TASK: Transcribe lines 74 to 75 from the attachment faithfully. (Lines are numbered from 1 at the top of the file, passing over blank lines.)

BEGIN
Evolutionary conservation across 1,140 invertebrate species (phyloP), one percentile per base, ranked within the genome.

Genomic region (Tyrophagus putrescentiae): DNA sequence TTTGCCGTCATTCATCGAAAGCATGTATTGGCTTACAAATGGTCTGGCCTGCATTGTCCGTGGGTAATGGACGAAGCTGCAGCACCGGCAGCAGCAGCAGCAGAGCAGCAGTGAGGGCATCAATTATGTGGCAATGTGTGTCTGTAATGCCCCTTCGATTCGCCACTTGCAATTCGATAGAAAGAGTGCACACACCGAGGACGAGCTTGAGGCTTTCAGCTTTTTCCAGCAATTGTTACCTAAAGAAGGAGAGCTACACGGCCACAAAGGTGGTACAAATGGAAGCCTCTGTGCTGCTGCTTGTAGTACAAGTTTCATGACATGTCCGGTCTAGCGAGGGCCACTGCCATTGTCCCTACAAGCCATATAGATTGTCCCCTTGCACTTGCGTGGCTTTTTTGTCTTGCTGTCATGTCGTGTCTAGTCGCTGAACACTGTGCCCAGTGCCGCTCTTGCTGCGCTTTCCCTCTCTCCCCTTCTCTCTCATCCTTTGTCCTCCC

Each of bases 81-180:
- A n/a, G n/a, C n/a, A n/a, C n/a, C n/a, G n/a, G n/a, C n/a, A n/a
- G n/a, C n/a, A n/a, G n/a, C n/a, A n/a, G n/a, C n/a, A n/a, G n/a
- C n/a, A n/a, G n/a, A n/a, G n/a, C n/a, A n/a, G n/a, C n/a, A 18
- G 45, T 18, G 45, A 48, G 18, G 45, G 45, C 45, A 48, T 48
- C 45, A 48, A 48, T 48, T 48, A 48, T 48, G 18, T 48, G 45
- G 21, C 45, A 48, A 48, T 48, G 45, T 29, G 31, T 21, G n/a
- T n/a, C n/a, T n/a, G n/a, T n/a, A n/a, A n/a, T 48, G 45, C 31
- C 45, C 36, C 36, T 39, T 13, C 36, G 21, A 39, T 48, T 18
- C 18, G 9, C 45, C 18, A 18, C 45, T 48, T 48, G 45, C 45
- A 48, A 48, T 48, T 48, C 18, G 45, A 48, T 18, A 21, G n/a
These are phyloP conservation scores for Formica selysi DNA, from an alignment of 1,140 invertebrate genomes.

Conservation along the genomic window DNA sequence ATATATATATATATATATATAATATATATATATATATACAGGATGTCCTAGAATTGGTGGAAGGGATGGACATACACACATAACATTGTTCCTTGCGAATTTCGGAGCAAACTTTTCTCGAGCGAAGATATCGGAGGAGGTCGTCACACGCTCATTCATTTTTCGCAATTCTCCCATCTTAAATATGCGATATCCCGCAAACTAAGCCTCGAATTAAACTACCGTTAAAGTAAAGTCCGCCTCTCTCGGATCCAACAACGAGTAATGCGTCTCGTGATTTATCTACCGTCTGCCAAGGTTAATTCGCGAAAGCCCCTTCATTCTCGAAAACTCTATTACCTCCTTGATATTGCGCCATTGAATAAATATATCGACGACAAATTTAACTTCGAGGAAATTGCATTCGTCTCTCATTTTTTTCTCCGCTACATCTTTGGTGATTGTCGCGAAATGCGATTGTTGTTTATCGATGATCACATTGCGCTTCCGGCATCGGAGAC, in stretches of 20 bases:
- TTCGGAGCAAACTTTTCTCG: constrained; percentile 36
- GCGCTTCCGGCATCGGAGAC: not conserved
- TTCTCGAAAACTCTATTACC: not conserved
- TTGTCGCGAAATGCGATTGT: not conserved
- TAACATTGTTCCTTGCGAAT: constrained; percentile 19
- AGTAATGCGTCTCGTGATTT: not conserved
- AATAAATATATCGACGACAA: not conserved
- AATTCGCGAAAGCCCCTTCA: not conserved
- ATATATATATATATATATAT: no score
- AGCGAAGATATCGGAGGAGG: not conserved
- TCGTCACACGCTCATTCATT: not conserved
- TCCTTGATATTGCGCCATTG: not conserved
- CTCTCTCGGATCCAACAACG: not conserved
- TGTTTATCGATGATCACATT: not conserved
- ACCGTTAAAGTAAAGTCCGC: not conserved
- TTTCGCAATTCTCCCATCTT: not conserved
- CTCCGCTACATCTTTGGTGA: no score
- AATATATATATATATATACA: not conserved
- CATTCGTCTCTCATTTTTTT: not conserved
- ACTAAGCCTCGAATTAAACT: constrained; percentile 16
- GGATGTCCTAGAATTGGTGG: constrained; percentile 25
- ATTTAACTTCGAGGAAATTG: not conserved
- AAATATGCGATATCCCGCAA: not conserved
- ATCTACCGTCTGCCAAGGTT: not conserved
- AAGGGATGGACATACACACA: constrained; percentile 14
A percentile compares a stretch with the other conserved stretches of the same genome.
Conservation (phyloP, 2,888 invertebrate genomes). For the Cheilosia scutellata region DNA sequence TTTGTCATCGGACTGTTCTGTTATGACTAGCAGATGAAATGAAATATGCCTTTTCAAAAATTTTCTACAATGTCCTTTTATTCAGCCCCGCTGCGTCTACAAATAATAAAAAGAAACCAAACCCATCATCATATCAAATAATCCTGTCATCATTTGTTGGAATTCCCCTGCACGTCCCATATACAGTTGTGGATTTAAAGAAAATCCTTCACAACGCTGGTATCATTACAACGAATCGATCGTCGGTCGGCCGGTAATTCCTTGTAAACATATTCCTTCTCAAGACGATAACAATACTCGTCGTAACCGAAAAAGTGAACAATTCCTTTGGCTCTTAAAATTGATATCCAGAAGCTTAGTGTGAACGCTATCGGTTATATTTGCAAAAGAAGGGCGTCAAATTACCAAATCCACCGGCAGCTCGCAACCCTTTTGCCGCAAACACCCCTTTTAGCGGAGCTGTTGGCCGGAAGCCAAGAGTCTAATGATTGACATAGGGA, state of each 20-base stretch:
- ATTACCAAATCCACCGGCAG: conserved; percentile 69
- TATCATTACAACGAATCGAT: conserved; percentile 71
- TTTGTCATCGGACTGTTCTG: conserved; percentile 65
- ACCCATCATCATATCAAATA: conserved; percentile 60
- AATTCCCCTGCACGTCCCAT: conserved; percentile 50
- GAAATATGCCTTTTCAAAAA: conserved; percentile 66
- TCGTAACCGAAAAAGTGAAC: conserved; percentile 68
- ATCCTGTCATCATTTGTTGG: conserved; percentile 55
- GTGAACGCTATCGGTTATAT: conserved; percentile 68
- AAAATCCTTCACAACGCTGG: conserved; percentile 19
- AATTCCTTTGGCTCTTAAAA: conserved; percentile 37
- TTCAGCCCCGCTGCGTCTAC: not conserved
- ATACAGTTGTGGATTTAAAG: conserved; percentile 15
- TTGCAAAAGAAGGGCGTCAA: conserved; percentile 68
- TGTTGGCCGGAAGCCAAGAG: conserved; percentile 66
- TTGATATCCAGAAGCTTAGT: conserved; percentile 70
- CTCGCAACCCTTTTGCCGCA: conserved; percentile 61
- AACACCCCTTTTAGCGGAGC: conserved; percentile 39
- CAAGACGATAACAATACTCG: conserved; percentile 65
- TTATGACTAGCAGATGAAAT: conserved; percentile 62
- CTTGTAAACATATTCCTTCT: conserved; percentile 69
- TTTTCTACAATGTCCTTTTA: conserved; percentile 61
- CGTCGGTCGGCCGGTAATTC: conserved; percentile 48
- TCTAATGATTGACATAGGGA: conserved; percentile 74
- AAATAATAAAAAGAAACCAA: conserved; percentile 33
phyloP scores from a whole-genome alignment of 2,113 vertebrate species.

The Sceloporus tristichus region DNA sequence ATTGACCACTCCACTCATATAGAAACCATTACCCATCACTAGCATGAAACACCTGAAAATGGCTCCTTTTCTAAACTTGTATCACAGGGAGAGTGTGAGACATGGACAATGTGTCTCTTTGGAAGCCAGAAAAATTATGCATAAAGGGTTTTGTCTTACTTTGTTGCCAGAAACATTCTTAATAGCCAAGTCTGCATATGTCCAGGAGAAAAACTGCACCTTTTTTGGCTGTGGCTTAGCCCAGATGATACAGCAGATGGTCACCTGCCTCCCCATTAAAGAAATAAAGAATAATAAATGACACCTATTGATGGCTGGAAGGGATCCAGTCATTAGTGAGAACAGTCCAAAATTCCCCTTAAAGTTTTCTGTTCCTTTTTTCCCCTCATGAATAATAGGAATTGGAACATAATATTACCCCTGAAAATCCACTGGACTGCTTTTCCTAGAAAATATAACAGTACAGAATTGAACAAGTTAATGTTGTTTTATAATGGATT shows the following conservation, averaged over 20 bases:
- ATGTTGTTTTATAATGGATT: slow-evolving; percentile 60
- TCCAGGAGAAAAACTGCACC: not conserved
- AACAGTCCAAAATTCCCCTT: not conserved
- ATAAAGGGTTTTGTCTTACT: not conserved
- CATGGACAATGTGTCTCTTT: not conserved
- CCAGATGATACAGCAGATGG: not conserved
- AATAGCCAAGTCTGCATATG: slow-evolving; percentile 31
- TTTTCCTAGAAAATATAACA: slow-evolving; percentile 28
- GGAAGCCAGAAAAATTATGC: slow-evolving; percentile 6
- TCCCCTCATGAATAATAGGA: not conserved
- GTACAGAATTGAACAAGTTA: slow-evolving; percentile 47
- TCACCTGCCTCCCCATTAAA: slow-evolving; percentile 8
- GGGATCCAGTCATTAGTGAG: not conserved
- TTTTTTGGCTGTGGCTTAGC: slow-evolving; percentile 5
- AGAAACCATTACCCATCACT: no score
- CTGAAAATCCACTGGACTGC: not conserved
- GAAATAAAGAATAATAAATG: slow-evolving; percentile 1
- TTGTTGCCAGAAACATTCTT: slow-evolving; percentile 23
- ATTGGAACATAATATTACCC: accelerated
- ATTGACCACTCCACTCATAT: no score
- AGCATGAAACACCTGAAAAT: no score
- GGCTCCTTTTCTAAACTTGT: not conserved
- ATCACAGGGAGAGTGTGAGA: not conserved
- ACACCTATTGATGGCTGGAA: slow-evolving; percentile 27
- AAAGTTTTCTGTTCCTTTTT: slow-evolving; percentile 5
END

- CATGGACAATGTGTCTCTTT: not conserved
- CCAGATGATACAGCAGATGG: not conserved